A senior U.S. counterintelligence official recently said publicly what many officials and experts have been warning privately for years: China is using its large student population in the United States to spy.

Bill Evanina, director of the National Counterintelligence and Security Center, a DNI agency, said recently that China poses a broad-ranging foreign intelligence threat that includes the use of academics, students, cyberespionage and human agents to steal secrets from the government and private sectors.

“I look at the China threat from a counterintelligence perspective as a whole-of-government threat by China against us,” Mr. Evanina told a conference last week at The Aspen Institute.

“We allow 350,000 or so Chinese students here every year,” he said. “That’s a lot. We have a very liberal visa policy for them. Ninety-nine point nine percent of those students are here legitimately and doing great research and helping the global economy. But it is a tool that is used by the Chinese government to facilitate nefarious activity here in the U.S.” Continue reading

Here’s Why Kim Jong-un Suspended Nuke Testing

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The South China Morning Post, citing two separate groups of Chinese scientists, reports that Mount Mantap—into which the Hermit Kingdom had been burrowing to set off test detonations—has collapsed, putting the entire region “at unprecedented risk of radioactive exposure.”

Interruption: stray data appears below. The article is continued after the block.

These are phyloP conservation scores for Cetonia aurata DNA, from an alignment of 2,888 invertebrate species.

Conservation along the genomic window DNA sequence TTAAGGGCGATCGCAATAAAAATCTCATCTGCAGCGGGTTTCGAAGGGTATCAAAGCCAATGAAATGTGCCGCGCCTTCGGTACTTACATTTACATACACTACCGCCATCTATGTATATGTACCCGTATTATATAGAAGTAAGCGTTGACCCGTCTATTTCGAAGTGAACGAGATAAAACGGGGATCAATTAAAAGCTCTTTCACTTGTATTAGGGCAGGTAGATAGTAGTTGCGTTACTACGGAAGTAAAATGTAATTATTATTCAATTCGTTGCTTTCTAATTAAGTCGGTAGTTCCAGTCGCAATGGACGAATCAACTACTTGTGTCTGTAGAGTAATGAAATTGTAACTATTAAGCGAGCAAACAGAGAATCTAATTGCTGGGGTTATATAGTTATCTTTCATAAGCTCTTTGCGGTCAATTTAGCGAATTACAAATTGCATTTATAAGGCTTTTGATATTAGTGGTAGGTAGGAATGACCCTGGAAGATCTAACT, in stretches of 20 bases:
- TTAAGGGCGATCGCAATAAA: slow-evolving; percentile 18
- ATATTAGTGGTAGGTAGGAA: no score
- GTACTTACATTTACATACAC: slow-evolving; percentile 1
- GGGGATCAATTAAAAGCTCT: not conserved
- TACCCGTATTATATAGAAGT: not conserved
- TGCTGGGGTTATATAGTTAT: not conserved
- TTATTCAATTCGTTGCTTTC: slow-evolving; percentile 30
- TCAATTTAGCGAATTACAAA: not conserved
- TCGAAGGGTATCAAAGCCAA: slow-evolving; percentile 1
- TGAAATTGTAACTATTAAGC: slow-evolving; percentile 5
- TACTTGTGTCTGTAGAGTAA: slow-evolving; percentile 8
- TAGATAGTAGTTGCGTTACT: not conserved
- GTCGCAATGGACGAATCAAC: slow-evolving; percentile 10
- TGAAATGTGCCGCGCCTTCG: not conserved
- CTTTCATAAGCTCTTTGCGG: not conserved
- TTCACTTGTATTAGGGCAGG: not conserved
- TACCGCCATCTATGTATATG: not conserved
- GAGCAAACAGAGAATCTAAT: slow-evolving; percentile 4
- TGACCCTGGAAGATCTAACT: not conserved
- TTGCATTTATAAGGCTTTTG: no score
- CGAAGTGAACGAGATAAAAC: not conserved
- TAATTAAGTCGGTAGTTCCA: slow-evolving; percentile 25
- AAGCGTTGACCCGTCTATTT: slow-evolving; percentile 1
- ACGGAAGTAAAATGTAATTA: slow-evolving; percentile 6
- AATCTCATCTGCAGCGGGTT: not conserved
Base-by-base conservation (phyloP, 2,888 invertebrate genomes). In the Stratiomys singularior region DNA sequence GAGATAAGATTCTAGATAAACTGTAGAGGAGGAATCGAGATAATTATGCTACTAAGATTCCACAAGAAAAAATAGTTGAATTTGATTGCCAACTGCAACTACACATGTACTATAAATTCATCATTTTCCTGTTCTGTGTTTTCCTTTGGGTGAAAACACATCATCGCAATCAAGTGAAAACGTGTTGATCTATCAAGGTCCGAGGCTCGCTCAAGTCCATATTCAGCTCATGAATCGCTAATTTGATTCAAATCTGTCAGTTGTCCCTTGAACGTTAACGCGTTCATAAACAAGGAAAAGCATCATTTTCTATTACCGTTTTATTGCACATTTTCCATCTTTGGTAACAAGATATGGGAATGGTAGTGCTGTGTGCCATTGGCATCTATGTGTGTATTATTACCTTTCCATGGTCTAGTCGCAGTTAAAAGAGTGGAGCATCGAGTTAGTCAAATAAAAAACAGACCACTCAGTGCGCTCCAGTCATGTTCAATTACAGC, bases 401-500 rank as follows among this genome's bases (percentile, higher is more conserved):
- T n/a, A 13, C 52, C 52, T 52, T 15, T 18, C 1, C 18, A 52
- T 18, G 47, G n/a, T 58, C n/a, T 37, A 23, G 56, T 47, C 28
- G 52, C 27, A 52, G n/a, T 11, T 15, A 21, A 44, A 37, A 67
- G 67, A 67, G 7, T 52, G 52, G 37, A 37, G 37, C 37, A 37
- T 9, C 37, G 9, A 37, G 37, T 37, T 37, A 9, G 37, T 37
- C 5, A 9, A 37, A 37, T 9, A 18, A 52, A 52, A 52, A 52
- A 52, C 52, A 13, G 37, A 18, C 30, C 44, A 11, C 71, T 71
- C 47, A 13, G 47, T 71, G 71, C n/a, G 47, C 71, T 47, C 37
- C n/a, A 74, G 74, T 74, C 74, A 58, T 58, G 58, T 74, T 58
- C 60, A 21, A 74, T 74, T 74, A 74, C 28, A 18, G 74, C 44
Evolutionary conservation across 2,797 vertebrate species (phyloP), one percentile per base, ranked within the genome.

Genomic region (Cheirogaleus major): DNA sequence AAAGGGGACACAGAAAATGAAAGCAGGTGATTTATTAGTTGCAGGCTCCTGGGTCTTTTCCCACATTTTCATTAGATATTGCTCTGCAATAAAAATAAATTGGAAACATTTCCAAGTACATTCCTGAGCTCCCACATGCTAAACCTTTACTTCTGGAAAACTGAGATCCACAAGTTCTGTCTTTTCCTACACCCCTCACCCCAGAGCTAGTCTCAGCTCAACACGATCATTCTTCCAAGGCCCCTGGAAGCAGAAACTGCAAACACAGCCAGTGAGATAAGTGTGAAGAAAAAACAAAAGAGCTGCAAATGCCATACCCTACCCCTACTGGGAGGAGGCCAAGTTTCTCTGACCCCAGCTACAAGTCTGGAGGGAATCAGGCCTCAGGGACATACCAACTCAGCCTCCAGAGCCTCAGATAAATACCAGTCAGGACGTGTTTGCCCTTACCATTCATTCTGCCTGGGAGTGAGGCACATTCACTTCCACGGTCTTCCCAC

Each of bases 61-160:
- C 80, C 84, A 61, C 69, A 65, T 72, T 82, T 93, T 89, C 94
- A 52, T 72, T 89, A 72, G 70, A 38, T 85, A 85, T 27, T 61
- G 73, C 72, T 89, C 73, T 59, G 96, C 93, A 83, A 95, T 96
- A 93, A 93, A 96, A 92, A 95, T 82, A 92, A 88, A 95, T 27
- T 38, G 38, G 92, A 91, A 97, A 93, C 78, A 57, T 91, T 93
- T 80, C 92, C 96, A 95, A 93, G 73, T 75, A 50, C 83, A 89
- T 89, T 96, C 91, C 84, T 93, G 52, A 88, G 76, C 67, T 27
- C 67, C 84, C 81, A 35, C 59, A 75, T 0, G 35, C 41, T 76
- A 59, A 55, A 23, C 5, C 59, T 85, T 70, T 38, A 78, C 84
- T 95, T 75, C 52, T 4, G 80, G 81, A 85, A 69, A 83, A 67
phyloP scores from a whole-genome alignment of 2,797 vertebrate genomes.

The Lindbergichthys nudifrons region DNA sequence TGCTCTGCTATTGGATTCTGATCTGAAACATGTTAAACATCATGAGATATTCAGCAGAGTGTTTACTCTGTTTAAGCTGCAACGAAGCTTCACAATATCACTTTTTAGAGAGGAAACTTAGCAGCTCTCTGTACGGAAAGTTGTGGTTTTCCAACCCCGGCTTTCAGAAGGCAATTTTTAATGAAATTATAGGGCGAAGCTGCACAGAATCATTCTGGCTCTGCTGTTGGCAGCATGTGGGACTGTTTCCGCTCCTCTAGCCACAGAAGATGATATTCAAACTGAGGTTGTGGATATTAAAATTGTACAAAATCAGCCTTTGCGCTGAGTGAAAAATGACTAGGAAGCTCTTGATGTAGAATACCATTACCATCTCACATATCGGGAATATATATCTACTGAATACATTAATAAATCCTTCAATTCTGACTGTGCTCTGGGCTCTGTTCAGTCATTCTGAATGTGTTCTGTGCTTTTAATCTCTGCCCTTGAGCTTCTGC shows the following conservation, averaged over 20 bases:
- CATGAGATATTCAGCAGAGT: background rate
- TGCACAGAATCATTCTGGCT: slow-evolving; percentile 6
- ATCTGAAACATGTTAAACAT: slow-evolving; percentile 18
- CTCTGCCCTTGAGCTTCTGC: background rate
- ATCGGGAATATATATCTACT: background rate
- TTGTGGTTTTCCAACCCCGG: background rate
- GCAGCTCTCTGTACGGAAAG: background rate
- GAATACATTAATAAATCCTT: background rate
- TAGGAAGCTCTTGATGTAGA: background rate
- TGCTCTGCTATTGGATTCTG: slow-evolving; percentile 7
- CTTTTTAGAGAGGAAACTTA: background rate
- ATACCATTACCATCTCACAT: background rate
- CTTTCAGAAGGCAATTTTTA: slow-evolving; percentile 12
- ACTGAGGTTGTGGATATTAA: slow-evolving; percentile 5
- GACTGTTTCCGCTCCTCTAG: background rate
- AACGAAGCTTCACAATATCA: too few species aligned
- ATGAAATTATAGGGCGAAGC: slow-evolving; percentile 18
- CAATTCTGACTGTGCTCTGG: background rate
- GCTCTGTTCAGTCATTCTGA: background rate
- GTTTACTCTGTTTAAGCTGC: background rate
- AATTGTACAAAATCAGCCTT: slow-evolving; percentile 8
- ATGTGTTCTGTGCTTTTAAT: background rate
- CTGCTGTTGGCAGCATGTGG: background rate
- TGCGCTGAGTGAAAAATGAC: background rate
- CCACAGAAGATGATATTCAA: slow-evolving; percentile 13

The report states:

“One group of researchers found that the most recent blast tore open a hole in the mountain, which then collapsed upon itself. A second group concluded that the breakdown created a ‘chimney’ that could allow radioactive fallout from the blast zone below to rise into the air.” Continue reading

The US Fading into Irrelevance – A Good Thing for the World

 

Chaos reigns in the United States, spreading to its closest allies. The war amongst Western elites is in full swing, manifesting itself from commercial wars to failed diplomacy, empty threats of war, corruption, and announced military withdrawals and attacks.

To sum up the last few weeks of international events, it is worth comparing the direction taken by the multipolar troika of Russia, China and Iran, and the one taken by the fading unipolar order led by the United States, Israel and Saudi Arabia. Continue reading

Why the blind spot for China by the American intelligentsia?

Communist North Korea’s first dictator Kim Il-Sung, left, with Communist China’s first dictator Mao Zedong in 1961.

 

China remains the darling of western, particularly American, intellectuals and academicians even though under President Xi Jinping it’s reverting to the dictatorial habits of the era of Mao Zedung.